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Today’s policy boner

So I have a shameful secret to divulge: I get viscerally, enthusiastically, quasi-orgasmically happy about evidence-based policy. Some people get a little thrill in their nether regions when their favourite celebrity is on TV, or when their sports team wins an important game, or when their favourite band announces a new album. All of those, to me, pale in comparison to the rock-hard excitement I get when someone does something really cool in policy research.

So (and he knows me personally, so please don’t repeat this or it’ll get weird) Dr. Aslam Anis, you’ve given me a boner:

Prescribing heroin instead of methadone is more effective and less costly in treating street drug addiction relapses, a new analysis suggests. It was a collaboration with UBC, the University of Montreal and the Northern Ontario School of Medicine.

“We gave them option of trying methadone or diacetylmorphine [heroin] under medically supervised conditions, and we found people who were getting diacetylmorphine were retained in treatment much, much longer, so they had a much better outcome,” said study head Dr. Aslam Anis, director of the Centre for Health Evaluation and Outcome Sciences at St. Paul’s Hospital in Vancouver.

(snip)

“Our model indicated that diacetylmorphine would decrease societal costs, largely by reducing costs associated with crime, and would increase both the duration and quality of life of treatment recipients,” the study’s authors concluded. While the clinical trial was based on a year’s worth of data, the researchers considered different timeframes — such as one year, five years and over a lifetime— in their analysis.

Now my writing about this article flirts dangerously with talking about my work life, but I feel like it’s remarkable enough to warrant a slight blurring of the lines. We’ve talked about Vancouver’s drug policy before, in the context of using the evidence rather than the memetic approach preferred by governments (and particularly by this one). It’s therefore entirely possible that we may see this piece of data make its way into policy.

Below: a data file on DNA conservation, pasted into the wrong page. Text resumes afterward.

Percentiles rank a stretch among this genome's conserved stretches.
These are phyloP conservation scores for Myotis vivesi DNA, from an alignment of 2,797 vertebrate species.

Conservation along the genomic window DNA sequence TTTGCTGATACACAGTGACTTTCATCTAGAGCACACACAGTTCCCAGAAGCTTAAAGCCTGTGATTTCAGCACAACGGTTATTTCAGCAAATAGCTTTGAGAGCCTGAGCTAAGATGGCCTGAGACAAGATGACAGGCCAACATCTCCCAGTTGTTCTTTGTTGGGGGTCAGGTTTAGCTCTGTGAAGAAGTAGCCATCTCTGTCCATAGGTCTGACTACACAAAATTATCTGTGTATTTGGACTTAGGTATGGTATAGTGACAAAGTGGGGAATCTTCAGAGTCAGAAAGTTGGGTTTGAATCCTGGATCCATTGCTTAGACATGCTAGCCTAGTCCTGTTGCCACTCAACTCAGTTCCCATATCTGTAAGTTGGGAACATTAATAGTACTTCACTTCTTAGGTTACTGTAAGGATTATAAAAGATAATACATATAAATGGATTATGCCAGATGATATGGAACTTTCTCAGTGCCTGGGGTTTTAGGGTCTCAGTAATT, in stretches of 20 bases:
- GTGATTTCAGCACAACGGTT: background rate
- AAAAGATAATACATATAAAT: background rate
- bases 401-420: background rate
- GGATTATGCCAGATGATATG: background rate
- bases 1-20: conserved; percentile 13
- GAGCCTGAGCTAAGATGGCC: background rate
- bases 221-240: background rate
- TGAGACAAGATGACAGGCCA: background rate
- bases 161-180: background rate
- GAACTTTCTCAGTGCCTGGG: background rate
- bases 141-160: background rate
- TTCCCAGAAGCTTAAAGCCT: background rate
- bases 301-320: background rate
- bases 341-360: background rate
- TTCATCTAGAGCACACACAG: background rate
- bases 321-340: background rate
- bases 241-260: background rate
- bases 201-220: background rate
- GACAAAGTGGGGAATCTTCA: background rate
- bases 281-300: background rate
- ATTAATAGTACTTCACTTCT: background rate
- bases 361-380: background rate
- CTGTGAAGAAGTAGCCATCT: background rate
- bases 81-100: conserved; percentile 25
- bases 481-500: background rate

Of course, there is a petty element to my joy. Obviously I want to see the promotion of whatever option is the most effective at helping people to kick their substance addiction. Whatever the evidence says is the best, let’s do that. However, this finding is also a nice thumb in the eye of the “drugs iz bayud” crowd – drug use is not a moral imperative that must be condemned on its face. Drugs are only harmful insofar as they are often accompanied by negative consequences like addiction or health problem – removing or mitigating those consequences eliminates the ‘bad’ of drugs. The only remaining objection then becomes “I don’t like drugs”. Okay, cool. Neither do I. Doesn’t mean they must be made illegal.

And, as paradoxical as it may seem, this analysis suggests that drugs may be the best tool to reduce drug dependency. Yes, it sounds silly, but the evidence is fairly clear (and reproduced in other jurisdictions) – heroin works better than a heroin substitute in helping people to wean themselves off of heroin. There’s also, believe it or not, a cost ‘savings’ associated with using the real drug rather than the substitute – not because the purchase point is lower, but as a byproduct of the downstream effectiveness of keeping people in rehab programs for a longer period of time.

It should be noted that this isn’t policy yet, and there may be a conservative anti-science backlash against “giving addicts more drugs” or something similarly free of nuance. However, if the widespread public support for Insite – couched as it was in deference to evidence over ideology – is any indication of Vancouver’s attitude toward policies that lie outside the political mainstream, we may see an exciting (and evidence-based) new direction for my home town.

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